Dementia in its Infinite Variety

 

variety of peopleI found myself in a fury the other day after reading a post about dementia terms to avoid by a well-respected blogger. How dare she tell me what I could say! I asked myself from my high horse. But then I took a breath and dismounted.

When I read about the experiences of others involved with dementia I often find myself reacting with a range of emotions I am not exactly proud to feel.

Sometimes I am jealous, reading about people who have been diagnosed with dementia yet seem able to articulate their situation in ways I cannot imagine Ralph doing.

Sometimes I am defensive, especially when I read about caregivers who seem a lot more selfless in their willingness to put dedicate themselves 24/7 to the care of their loved one.

Sometimes I am angry, when I feel harangued to behave only a certain way or use only certain terms as a caregiver. Along with that anger comes a large dose of intimidation, fear that I am not doing things the right way.

Even as I write that last paragraph, I want to backtrack, worried that I sound unsympathetic.

But the truth is that everyone’s situation is so different. Obviously being a person facing Alzheimer’s is different than facing Lewey Bodies is different than facing dementia caused by a stroke is different than…on and on

And being the person facing dementia in any form is different from being that person’s caregiver.

And caring for a parent is not the same as caring for a spouse. Caring for a husband is not the same as caring for a wife. Caring for someone in your home is not the same as caring for someone in a facility.

And even narrowing it down to wives of husbands with Early Onset Alzheimer’s, every marriage (every individual in that marriage) has a history before the onset that affects how we behave afterwards. I cannot speak for anyone else, not caregivers, whether children or spouses, and certainly not anyone on the Alzheimer’s spectrum.

This is all very obvious, but it seems important to remember every so often (for me at least).

We are all seeking a sense of commonality, the Aha! moment of recognizing our situation in the situation of others. And there is real sustenance to be gained in our connections. Yet sometimes I need to step back and acknowledge the differences as well. Doing so allows me to respect other caregivers and care receivers within the context of their specific lives but also frees me to accept my own strengths and limitations on my own terms.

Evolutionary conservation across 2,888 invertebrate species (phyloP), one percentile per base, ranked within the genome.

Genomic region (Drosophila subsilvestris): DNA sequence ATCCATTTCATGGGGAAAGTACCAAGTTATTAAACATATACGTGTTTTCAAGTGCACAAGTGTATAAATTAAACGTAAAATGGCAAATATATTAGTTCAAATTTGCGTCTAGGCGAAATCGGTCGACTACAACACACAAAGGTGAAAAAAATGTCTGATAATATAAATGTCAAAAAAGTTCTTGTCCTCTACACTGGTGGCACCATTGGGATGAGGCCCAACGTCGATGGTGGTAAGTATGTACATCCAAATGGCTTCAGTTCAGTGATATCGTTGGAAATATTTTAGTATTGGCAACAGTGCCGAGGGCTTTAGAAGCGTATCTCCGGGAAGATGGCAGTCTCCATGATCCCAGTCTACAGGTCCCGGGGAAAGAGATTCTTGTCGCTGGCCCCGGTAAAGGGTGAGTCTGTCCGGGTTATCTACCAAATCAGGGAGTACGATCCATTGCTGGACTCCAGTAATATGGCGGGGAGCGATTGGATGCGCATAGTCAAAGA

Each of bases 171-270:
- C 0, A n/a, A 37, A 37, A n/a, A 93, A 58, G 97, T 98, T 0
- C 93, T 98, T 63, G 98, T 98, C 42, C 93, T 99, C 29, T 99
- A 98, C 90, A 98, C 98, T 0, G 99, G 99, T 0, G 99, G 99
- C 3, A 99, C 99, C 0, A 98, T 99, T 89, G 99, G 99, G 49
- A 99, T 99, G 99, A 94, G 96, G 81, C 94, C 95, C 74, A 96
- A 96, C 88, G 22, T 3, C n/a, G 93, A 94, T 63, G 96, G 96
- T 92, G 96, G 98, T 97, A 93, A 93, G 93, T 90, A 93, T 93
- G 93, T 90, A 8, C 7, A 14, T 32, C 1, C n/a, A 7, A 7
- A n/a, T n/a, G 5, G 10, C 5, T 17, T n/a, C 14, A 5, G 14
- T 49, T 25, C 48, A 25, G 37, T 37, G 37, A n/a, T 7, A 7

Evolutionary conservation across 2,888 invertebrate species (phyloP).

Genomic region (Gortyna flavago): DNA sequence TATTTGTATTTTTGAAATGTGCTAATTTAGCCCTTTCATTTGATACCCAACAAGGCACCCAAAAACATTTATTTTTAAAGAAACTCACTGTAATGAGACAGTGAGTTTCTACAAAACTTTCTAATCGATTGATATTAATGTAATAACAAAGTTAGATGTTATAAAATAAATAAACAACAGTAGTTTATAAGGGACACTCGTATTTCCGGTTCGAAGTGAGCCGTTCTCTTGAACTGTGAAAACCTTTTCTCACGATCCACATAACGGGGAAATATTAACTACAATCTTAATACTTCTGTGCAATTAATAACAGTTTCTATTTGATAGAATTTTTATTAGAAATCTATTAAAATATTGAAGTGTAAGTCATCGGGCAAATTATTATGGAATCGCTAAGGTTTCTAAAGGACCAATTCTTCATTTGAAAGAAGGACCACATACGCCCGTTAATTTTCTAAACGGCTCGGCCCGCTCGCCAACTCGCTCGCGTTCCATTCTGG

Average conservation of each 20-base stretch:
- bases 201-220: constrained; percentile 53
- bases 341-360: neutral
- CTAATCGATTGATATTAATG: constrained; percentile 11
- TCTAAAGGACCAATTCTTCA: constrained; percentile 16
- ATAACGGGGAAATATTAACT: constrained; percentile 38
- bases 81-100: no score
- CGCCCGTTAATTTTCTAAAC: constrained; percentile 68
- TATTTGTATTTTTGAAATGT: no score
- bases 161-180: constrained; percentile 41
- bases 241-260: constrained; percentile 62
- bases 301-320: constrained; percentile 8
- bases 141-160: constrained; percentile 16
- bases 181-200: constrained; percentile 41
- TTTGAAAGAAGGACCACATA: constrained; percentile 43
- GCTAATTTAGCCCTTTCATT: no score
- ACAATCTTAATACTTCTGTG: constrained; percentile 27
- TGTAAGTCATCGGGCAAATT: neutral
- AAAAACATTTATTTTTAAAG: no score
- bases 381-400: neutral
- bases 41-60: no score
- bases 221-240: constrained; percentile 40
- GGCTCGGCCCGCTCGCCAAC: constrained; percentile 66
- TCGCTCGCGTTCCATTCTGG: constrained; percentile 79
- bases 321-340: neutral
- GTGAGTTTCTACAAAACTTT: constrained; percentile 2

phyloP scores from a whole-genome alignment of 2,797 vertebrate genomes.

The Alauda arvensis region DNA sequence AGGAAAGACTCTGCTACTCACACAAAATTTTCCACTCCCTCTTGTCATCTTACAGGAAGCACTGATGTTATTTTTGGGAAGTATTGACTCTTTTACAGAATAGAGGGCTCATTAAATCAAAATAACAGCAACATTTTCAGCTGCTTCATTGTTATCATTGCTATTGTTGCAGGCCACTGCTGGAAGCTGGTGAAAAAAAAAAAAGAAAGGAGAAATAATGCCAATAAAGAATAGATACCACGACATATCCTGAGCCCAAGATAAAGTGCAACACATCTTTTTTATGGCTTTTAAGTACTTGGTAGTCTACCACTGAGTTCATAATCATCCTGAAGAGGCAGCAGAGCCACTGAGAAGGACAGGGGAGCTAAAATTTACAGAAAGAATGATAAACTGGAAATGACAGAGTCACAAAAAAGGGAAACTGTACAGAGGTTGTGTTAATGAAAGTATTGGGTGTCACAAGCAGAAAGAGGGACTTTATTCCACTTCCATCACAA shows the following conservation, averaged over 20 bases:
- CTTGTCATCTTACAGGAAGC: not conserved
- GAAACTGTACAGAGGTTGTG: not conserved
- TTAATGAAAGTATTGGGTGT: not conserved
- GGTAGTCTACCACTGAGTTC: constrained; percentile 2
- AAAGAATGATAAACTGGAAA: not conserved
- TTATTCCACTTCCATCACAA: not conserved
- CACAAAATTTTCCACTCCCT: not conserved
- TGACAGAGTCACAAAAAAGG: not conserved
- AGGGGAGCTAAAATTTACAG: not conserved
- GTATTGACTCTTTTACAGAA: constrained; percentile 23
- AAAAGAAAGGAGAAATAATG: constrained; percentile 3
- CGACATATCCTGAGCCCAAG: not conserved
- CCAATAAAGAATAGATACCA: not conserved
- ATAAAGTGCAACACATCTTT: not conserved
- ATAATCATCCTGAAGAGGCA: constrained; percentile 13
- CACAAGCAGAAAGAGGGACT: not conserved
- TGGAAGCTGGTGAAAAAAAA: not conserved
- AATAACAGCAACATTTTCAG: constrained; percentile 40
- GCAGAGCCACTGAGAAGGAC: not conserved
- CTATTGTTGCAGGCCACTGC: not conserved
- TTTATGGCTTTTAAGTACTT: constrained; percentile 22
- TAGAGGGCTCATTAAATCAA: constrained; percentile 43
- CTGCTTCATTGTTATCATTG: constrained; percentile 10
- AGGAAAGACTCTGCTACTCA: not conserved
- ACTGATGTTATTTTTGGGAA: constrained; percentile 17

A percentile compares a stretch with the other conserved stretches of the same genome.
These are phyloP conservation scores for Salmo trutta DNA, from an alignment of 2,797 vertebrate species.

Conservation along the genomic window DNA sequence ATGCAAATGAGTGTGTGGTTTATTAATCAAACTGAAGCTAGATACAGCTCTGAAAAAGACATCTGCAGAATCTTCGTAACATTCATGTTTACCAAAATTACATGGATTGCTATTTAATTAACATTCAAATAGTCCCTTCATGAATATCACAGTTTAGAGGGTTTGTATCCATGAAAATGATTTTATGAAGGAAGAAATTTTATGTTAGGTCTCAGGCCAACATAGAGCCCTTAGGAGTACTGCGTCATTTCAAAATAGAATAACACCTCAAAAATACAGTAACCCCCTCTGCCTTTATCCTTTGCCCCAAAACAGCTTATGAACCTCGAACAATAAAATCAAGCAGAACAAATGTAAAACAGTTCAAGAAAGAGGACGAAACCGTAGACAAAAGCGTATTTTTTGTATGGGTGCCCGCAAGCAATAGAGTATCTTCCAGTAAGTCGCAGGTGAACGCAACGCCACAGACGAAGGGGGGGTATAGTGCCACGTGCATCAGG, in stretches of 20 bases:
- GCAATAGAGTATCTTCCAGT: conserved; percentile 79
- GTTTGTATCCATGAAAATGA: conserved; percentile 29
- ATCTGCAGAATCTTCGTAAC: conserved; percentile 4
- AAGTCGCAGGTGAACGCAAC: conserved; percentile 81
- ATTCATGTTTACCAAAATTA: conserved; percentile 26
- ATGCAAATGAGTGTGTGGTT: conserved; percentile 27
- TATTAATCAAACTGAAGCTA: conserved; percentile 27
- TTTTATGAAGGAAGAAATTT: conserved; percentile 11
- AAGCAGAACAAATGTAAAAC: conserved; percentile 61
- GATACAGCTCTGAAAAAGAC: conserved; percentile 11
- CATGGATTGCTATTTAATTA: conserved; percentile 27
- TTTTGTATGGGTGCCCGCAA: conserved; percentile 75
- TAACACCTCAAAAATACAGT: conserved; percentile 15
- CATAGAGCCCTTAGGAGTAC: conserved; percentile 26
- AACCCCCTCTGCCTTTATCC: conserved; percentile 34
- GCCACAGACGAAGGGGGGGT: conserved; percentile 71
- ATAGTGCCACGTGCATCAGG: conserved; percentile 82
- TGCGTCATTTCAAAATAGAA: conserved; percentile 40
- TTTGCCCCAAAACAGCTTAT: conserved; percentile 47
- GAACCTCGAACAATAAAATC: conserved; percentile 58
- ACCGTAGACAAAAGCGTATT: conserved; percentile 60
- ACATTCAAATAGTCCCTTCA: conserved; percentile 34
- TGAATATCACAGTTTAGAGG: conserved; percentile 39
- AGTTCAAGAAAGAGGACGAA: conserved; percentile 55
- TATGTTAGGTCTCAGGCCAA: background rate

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5 thoughts on “Dementia in its Infinite Variety

  1. What a good post – you describe very accurately the range of emotions I am sure most of us experience. I know I felt everything from rage to despair, from fear to sadness – not to mention envy of those who seem to be able to do everything so much better than I can.

    Sometimes I would want to talk about whatever was worrying me – just talk. The DH couldn’t just listen, though, but would offer advice, usually starting with “you should…” Maybe that’s why I blog – no one is going to tell me what I should or must do!

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    1. Thanks. I was actually nervous about posting it, so breathed a sigh of relief when I saw you approved. Those “shoulds” are difficult because they are offered with the best intentions. And I probably offer too many “you shoulds” myself to others (as well as to myself).

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  2. You are so right. I think there’s a big difference between caring for a spouse that you have loved unreservedly and caring for a spouse in a troubled marriage. That history surely must make a difference.

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    1. Yes, and even two good or two bad marriages have different dynamics, i.e. who has been the decision maker, who has handled the money or the children or other responsibilities. Who has been the alpha, etc. I have been thinking of you a lot lately and hope you are doing ok.

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  3. I definitely get this, Alice – I think it’s partly about the isolation of the caregiver, as you take on more and more tasks, find yourself having to make more and more decisions that once were your partner’s, or joint, and there really is no one else “in there” with you, to share the responsibility and sheer time-consuming load of it all with. So, how do you keep a sense of competence, and confidence, with tasks that keep changing, energy that is constantly being sapped, and with renewal harder and harder to arrange? It’s tough, and it’s not that fun.
    For me, I get snappy with medical professionals – doctors who, even after being told about J’s diagnosis, speak to her as if she is deaf or retarded, for instance, and don’t understand much about memory loss – and I can be short, and need to apologize, at times. And I know that it is the accumulated stress and despair about the Alzheimers, most likely.
    Thanks for writing this!

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